A randomized, placebo-controlled, dose-ranging study of single-dose omalizumab in patients with H1-antihistamine-refractory chronic idiopathic urticaria

Sarbjit Saini, Karin E. Rosen, Hsin Ju Hsieh, Dennis A. Wong, Edward Conner, Allen Kaplan, Sheldon Spector, Marcus Maurer

Research output: Contribution to journalArticlepeer-review

Abstract

Background: Proof-of-concept studies with omalizumab in patients with chronic idiopathic urticaria (CIU) have shown significant decreases in mean urticaria activity scores (UASs). Objective: We sought to evaluate the efficacy and safety of omalizumab in patients with CIU who remain symptomatic despite concomitant H1-antihistamine therapy. Methods: This phase II, prospective, double-blind, placebo-controlled, dose-ranging study investigated omalizumab in patients aged 12 to 75 years in the United States and 18 to 75 years in Germany with a UAS over 7 days (UAS7) of 12 or greater despite antihistamine therapy. Patients were randomized 1:1:1:1 to receive a single subcutaneous dose of 75, 300, or 600 mg of omalizumab or placebo added to a stable dose of H1-antihistamine. The primary efficacy outcome was change from baseline to week 4 in UAS7. Patients were followed for an additional 12 weeks to monitor safety. Results: Ninety patients from the United States or Germany were enrolled. Both the 300-mg omalizumab group (-19.9 vs -6.9, P <.001) and the 600-mg omalizumab group (-14.6 vs -6.9, P =.047) showed greater improvement versus the placebo group in UAS7. No meaningful difference was observed for the 75-mg omalizumab group. Similar results were seen for key secondary end points of weekly hive and itch scores. Onset of effect occurred after 1 to 2 weeks. Omalizumab was well tolerated, and the incidence of adverse events was similar across treatment groups. Conclusion: This study demonstrated that a fixed dose of 300 or 600 mg of omalizumab provides rapid and effective treatment of CIU in patients who are symptomatic despite treatment with H 1-antihistamines.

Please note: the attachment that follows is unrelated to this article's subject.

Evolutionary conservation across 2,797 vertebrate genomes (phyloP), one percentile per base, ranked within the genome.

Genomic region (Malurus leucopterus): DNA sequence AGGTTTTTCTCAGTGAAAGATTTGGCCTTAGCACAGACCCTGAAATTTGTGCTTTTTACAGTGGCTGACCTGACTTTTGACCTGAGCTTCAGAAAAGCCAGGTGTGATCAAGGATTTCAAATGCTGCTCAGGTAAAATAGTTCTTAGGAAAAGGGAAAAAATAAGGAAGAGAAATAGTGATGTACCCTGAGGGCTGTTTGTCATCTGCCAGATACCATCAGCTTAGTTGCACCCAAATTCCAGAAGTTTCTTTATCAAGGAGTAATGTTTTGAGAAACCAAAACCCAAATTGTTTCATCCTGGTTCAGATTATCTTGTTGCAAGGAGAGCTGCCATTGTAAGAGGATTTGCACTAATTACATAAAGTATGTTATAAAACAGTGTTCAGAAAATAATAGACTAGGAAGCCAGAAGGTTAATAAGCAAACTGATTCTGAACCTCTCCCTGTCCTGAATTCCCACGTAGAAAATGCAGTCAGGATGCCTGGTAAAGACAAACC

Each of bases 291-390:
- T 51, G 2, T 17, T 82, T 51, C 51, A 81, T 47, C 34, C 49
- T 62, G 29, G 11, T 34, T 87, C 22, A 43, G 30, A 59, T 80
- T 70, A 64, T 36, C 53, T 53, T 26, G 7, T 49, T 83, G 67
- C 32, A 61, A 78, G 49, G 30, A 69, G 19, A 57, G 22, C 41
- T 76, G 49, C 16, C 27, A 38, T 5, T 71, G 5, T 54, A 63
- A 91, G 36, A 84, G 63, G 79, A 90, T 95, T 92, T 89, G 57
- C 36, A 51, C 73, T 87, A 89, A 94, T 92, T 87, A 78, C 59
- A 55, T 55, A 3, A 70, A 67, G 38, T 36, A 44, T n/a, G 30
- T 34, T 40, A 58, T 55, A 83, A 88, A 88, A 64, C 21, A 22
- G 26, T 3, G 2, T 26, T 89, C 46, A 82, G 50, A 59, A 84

Original languageEnglish (US)
Pages (from-to)567-573.e1
JournalJournal of Allergy and Clinical Immunology
Volume128
Issue number3
DOIs
StatePublished - Sep 2011

Keywords

  • Chronic idiopathic urticaria
  • chronic spontaneous urticaria
  • dose ranging
  • hive
  • itch
  • omalizumab
  • urticaria activity score

ASJC Scopus subject areas

  • Immunology and Allergy
  • Immunology

Fingerprint Dive into the research topics of 'A randomized, placebo-controlled, dose-ranging study of single-dose omalizumab in patients with H<sub>1</sub>-antihistamine-refractory chronic idiopathic urticaria'. Together they form a unique fingerprint.

Cite this